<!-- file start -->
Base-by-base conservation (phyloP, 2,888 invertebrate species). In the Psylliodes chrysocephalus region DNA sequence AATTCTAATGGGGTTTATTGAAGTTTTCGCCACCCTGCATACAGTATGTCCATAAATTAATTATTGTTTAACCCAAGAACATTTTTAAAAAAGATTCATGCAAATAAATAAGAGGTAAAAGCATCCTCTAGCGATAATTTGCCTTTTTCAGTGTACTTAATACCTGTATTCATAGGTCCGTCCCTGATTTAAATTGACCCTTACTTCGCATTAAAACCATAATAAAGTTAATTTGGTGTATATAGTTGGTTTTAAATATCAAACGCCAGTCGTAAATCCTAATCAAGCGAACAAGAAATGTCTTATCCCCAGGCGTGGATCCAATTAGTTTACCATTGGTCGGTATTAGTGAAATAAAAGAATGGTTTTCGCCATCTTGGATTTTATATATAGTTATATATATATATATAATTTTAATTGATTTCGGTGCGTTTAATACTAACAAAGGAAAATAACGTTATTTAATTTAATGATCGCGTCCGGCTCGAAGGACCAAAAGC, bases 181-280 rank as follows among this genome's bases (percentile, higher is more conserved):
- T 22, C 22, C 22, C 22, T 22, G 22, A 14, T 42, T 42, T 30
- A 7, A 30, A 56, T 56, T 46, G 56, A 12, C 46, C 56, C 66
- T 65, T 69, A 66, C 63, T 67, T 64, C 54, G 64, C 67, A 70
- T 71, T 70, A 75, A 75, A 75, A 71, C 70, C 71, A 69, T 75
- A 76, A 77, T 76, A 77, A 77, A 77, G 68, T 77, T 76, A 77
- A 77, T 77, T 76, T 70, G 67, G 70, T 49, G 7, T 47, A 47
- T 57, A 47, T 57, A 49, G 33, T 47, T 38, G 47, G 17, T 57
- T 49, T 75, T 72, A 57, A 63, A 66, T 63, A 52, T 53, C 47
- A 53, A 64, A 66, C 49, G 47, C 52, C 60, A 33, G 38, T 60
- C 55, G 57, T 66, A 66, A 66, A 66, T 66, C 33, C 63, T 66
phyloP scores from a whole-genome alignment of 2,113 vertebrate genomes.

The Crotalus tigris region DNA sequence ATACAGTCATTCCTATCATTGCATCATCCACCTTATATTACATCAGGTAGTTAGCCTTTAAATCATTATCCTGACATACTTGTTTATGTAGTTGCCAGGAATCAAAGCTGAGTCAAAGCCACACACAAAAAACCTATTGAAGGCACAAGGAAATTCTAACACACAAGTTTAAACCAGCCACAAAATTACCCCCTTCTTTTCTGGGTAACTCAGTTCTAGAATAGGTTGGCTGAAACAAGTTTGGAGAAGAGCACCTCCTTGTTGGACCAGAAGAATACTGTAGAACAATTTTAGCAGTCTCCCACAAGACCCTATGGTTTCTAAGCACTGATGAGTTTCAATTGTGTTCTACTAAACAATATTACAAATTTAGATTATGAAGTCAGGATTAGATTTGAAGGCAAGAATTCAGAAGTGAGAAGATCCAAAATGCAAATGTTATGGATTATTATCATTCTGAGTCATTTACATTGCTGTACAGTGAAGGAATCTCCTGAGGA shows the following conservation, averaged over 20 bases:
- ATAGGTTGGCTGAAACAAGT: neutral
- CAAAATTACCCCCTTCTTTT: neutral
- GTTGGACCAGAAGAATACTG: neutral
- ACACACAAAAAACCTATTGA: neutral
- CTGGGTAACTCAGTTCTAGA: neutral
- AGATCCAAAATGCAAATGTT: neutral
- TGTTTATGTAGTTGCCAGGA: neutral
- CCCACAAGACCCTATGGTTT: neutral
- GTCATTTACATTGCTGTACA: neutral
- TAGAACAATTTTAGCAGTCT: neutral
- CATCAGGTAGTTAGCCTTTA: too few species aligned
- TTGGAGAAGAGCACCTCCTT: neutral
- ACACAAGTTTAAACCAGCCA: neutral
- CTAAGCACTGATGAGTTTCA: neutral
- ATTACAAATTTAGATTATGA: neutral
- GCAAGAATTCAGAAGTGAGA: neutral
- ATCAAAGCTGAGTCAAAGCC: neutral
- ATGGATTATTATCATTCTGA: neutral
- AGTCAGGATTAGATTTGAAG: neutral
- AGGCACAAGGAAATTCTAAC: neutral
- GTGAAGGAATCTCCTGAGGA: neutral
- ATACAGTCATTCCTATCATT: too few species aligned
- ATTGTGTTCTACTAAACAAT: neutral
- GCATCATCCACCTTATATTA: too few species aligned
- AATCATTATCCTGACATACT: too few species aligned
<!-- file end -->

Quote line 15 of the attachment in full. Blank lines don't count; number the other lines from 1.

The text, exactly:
- CAAAATTACCCCCTTCTTTT: neutral